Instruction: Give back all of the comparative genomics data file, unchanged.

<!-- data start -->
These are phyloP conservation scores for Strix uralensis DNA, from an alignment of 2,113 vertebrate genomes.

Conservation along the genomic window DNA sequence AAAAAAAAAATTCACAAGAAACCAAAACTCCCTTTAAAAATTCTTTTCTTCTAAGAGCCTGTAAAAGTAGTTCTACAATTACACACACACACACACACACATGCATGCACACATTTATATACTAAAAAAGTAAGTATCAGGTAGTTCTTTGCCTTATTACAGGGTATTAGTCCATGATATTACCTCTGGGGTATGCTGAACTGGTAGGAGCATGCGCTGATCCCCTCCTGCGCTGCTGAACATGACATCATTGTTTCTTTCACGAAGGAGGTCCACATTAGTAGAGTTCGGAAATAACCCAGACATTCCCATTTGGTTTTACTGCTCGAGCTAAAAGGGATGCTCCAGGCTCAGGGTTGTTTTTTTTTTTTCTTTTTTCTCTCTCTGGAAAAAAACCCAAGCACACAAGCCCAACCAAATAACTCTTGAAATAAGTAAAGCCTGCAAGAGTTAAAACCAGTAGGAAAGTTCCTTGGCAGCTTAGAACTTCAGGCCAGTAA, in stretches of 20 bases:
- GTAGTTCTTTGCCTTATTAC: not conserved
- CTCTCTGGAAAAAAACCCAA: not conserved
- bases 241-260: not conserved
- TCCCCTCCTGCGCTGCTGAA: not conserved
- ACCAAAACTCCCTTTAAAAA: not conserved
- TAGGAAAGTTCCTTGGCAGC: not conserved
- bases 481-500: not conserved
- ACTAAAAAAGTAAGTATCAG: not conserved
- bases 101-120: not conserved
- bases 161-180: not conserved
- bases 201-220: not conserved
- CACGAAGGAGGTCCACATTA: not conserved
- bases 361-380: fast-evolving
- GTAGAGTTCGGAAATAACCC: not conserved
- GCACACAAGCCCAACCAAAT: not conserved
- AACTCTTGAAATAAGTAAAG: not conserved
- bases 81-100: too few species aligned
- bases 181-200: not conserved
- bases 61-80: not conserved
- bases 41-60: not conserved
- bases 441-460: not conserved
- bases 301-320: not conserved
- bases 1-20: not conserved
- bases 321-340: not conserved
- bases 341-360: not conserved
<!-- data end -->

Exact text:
These are phyloP conservation scores for Strix uralensis DNA, from an alignment of 2,113 vertebrate genomes.

Conservation along the genomic window DNA sequence AAAAAAAAAATTCACAAGAAACCAAAACTCCCTTTAAAAATTCTTTTCTTCTAAGAGCCTGTAAAAGTAGTTCTACAATTACACACACACACACACACACATGCATGCACACATTTATATACTAAAAAAGTAAGTATCAGGTAGTTCTTTGCCTTATTACAGGGTATTAGTCCATGATATTACCTCTGGGGTATGCTGAACTGGTAGGAGCATGCGCTGATCCCCTCCTGCGCTGCTGAACATGACATCATTGTTTCTTTCACGAAGGAGGTCCACATTAGTAGAGTTCGGAAATAACCCAGACATTCCCATTTGGTTTTACTGCTCGAGCTAAAAGGGATGCTCCAGGCTCAGGGTTGTTTTTTTTTTTTCTTTTTTCTCTCTCTGGAAAAAAACCCAAGCACACAAGCCCAACCAAATAACTCTTGAAATAAGTAAAGCCTGCAAGAGTTAAAACCAGTAGGAAAGTTCCTTGGCAGCTTAGAACTTCAGGCCAGTAA, in stretches of 20 bases:
- GTAGTTCTTTGCCTTATTAC: not conserved
- CTCTCTGGAAAAAAACCCAA: not conserved
- bases 241-260: not conserved
- TCCCCTCCTGCGCTGCTGAA: not conserved
- ACCAAAACTCCCTTTAAAAA: not conserved
- TAGGAAAGTTCCTTGGCAGC: not conserved
- bases 481-500: not conserved
- ACTAAAAAAGTAAGTATCAG: not conserved
- bases 101-120: not conserved
- bases 161-180: not conserved
- bases 201-220: not conserved
- CACGAAGGAGGTCCACATTA: not conserved
- bases 361-380: fast-evolving
- GTAGAGTTCGGAAATAACCC: not conserved
- GCACACAAGCCCAACCAAAT: not conserved
- AACTCTTGAAATAAGTAAAG: not conserved
- bases 81-100: too few species aligned
- bases 181-200: not conserved
- bases 61-80: not conserved
- bases 41-60: not conserved
- bases 441-460: not conserved
- bases 301-320: not conserved
- bases 1-20: not conserved
- bases 321-340: not conserved
- bases 341-360: not conserved